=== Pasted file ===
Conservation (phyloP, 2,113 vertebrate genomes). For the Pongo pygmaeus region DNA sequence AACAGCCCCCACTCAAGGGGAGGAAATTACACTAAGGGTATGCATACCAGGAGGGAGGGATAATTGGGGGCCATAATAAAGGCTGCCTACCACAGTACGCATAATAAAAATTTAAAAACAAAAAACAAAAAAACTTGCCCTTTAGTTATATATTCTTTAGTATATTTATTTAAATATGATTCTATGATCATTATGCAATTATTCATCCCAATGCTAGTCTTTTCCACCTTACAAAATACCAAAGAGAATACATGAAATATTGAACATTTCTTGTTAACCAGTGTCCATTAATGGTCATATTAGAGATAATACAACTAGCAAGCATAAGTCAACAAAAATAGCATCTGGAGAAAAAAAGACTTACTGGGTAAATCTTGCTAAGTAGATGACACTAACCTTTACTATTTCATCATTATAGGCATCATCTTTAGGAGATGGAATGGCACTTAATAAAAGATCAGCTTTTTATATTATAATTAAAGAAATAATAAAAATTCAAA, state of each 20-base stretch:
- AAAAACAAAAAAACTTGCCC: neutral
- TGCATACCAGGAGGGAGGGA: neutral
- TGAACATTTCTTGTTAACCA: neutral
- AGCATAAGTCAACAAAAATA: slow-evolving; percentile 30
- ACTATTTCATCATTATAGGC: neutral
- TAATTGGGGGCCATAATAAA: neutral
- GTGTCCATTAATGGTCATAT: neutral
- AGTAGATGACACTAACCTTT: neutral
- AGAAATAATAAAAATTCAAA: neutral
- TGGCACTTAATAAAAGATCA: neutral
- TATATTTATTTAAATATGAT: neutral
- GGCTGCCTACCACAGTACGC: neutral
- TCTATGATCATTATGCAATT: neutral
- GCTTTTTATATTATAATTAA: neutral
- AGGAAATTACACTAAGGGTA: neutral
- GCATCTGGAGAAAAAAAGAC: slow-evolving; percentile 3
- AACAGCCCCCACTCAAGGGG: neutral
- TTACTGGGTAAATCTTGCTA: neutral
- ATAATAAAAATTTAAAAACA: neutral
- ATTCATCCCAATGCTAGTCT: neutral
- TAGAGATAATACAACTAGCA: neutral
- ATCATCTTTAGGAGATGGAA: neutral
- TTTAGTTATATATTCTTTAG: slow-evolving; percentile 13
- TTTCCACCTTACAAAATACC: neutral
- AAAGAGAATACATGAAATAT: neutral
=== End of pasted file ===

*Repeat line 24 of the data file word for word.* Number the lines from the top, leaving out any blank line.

- TTTAGTTATATATTCTTTAG: slow-evolving; percentile 13